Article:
Water of the Middle East and North Africa

Water Quality in Qatar

The Pearl - Doha, Qatar, Water Quality in Qatar
Photo 1: The Pearl - Doha, Qatar. (Source: fisherbray, Flickr)

Marine water quality

Exposure to multiple sources of discharge negatively affects Qatar’s marine environment, including hot cooling water from industrial zones, brine from power and desalination plants that has almost twice the salinity of seawater, and surface runoff on the Doha Corniche, which drains nearly 75 MCM/yr. The discharged water is heavily polluted with organic and inorganic compounds. High concentration of these compounds affects the types and characteristics of the marine environment and causes marine life to migrate. Other point sources, such as power plants, desalination plants, ships that discharge ballast water and petrochemical industries, pose additional threats to marine water quality.[1]

Groundwater quality

The salinity level of groundwater is the key concern regarding water quality in Qatar. Groundwater quality has deteriorated due to seawater intrusion and the inflow of brackish and saline water from lower layers underneath the fresh groundwater lenses. Map 1 illustrates the contour of total dissolved solids (TDS) in groundwater as a salinity indicator for the years 1971 and 2009. As shown, the TDS level of the northern and central aquifers varies from 500 to 5,000 milligrams per litre (mg/L) and reaches 10,000 mg/L near the shoreline.[2]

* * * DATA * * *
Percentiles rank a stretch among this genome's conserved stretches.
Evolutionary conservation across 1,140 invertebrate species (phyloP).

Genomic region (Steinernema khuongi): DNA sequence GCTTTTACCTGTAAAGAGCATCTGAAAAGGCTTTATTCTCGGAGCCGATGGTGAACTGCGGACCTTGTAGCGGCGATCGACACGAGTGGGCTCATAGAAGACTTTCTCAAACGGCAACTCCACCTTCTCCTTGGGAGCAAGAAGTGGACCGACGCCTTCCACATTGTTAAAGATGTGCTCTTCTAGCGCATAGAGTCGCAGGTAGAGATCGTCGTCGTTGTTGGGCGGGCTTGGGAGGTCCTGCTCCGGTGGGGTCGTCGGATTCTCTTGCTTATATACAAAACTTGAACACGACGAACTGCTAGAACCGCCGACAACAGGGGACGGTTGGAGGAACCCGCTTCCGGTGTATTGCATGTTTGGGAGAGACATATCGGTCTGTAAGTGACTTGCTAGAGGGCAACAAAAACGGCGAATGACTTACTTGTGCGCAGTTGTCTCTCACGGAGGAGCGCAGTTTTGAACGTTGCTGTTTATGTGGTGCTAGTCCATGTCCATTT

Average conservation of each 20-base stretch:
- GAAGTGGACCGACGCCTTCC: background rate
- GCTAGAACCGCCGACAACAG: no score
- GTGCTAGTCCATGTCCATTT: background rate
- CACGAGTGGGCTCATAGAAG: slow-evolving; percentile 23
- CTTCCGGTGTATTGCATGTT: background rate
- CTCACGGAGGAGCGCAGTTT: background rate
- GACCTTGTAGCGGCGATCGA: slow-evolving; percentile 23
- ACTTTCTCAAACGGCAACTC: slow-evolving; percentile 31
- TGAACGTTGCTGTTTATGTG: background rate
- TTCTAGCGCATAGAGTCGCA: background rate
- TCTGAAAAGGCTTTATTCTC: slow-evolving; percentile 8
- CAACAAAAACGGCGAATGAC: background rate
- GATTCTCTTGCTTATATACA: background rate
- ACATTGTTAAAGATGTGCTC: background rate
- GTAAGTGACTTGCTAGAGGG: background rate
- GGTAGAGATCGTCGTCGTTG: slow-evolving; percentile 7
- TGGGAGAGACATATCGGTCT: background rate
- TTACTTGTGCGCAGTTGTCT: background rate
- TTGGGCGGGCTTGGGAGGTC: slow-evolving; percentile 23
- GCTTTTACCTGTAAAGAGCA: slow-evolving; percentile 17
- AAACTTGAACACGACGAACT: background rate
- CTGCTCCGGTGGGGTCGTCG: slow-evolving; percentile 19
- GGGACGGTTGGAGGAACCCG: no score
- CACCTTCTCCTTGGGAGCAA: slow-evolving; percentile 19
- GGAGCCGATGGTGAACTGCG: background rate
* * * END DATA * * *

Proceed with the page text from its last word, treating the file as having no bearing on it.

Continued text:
groundwater qatar , Water Quality in Qatar
Map 1: Total dissolved solids in groundwater (mg/L) in 1971 and 2009. @Fanack water

According to the FAO salinity classification, all groundwater wells in Qatar were classified as medium saline during the period 1998-2014. The percentage of high-saline wells declined from 17% in 1998 to 16% in 2016. The highest percentage of wells with slightly saline water (the lowest salinity class that can be found in Qatar) is in the Doha, South Qatar and North Qatar aquifers, whereas the highest percentage of high-salinity wells is found in the Wadi al-Urayq and al-Mashabiya aquifers as well as in South Qatar.[3]

Table 1 shows the salinity trend by conductivity in deciSiemens per metre (dS/m) and total dissolved solids in parts per million (TDS in ppm) for the al-Mashabiya, South Qatar, Central Qatar and North Qatar aquifers. It should be noted that over the entire period 1998-2014, all four aquifers were moderately saline but with a constantly rising salinity (conductivity). TDS was found to be decreasing slightly in al-Mashabiya, Central Qatar and South Qatar.[4]

Table 1: Observations of salinity indicators (TDS and electrical conductivity) in Qatar’s aquifers (1998-2014).[5]

AquiferConductivity (ds/m) MinConductivity (ds/m) MaxConductivity (ds/m) TrendTDS (ppm) MinTDS (ppm) MaxTDS (ppm) Trend
Al-Mashabiya5.7011.91Increasing3,7807,368Slightly decreasing
North Qatar3.3215.36Increasing2,4209,210Increasing
Central Qatar4.256.01Slightly decreasing2,5503,610Slightly decreasing
South Qatar5.037.75Increasing3,2054,580Slightly decreasing

[1] Ministry of Development Planning and Statistics, 2018. Qatar Second National Development Strategy: 2018-2020.
[2] Baalousha H M and Ouda O K M, 2017. Domestic water demand challenges in Qatar. Arabian Journal of Geosciences, 10: 537.
[3] Planning and Statistics Authority, 2017. Water Statistics in the State of Qatar 2017.
[4] Ibid.
[5] Planning and Statistics Authority, 2018. Water Statistics in the State of Qatar.